New-Look: Zoom in for justice, at a court near you

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Published: April 10, 2020 3:10:18 AM

On March 30, the Kerala High Court had set a precedent going live with the court hearings using an online video calling app which was accessed by even the common people.

While Justice Patel was sitting in his study for the court hearing, his staff and lawyers, who also joined in from their residences, were connected online.While Justice Patel was sitting in his study for the court hearing, his staff and lawyers, who also joined in from their residences, were connected online.

Several courts, including the Supreme Court, have started hearing urgent matters on video conferencing given the need for social distancing following the rapid spread of the coronavirus, but Justice GS Patel took it to another level at the Bombay High Court by using popular video-conferencing software Zoom to create a virtual court with lawyers and audience as well.

While Justice Patel was sitting in his study for the court hearing, his staff and lawyers, who also joined in from their residences, were connected online. On March 30, the Kerala High Court had set a precedent going live with the court hearings using an online video calling app which was accessed by even the common people.

The Supreme Court’s Vidyo software allows lawyers to connect to the court but unlike the Kerala and Bombay high courts, the apex court has given livestream access to only a limited number of people; the media is allowed to watch the proceedings on TV in the court premises.

Senior lawyer and Congress national spokesperson AM Singhvi says that “Life even after Covid cannot be the same. Several new normals, although thrust upon us, should be institutionalised. Virtual litigation to an extent should happen even in the normal course, post-pandemic.”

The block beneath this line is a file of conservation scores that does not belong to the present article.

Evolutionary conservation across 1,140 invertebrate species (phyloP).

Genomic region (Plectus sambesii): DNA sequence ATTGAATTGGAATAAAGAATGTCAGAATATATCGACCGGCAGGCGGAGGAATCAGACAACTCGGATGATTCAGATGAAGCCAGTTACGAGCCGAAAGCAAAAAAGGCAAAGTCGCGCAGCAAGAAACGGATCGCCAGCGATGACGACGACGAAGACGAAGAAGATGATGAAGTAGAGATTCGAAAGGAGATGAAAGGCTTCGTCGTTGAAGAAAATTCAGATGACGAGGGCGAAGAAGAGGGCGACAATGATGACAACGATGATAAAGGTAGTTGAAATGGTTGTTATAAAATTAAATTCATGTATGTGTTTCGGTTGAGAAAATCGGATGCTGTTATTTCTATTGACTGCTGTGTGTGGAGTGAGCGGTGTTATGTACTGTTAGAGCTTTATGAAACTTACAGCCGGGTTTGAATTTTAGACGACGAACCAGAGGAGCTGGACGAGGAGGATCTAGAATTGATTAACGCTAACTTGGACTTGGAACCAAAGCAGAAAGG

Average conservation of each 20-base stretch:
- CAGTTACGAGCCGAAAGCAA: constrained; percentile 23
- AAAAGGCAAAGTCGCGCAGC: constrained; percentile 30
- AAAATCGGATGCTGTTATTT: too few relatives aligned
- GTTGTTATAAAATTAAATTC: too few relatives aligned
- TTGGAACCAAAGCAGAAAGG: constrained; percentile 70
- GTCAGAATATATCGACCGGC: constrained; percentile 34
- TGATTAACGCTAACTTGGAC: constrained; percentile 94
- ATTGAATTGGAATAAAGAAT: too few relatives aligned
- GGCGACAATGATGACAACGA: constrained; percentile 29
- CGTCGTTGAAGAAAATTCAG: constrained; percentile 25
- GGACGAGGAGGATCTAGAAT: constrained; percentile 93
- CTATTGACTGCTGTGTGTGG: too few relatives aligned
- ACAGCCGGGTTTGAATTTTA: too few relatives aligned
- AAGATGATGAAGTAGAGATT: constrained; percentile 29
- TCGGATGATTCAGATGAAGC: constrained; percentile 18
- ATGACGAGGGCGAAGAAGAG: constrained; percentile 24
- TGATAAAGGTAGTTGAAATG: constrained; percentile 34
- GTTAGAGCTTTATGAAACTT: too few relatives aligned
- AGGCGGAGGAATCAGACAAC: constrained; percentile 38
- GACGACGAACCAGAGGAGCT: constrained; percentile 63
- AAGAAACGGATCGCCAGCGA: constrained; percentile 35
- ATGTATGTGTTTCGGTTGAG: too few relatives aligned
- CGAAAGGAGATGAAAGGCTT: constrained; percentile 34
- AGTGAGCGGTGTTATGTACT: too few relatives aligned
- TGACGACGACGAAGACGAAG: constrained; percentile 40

Prior to the hearing, the court put out the ID for participants to log into the virtual court meeting – no password was required – and some basic rules. All microphones of those attending the meeting were to be muted by the administrator – Justice Patel – except those of the advocates making arguments.

Advocates, the ‘special directions’ read, were “expected to be in sober attire” and, in keeping with Justice Patel’s light-hearted banter at times, the note said “no enquiries as to what constitutes ‘sober attire’ will be entertained”. On the number of participants being restricted to a whopping 500, the directions said “as in a real-world court room, space is limited”.

Senior SC advocate KV Vishwanathan feels that “video conference hearings have heralded in a new era for the Indian Judiciary. Access to justice will acquire a new dimension. From the remote corners of the country, people will be able to access the highest court. Once institutionalised, it will reduce the cost of litigation and enhance the reach of the court.”

According to senior counsel CS Vaidyanathan, the move to go for full live streaming will take some time. “This is the best opportunity to overhaul the system. A paradigm shift is needed for future and not only during emergency. Physical presence in court should be severely curtailed. Documentation/petitions running into hundreds and thousands of pages can be done away with. Half of the pending cases can be resolved through mediation and videoconferencing.”

Senior lawyer and criminal law expert Siddharth Luthra says, “Some mechanisms have to be in place where documents can be uploaded for perusal of judges and CrPC and HC rules need to be amended so that the accused can also appear through videoconferencing. Eventually lawyers will adapt to this kind of regulated hearings and would get disciplined, thus, saving a lot of court’s time. As of now, lawyers argue endlessly.”

Solicitor General Tushar Mehta, while welcoming the move, says, “It’s a good beginning and cannot be a temporary measure only. Initial technical glitches are there but these can be overcome gradually.”

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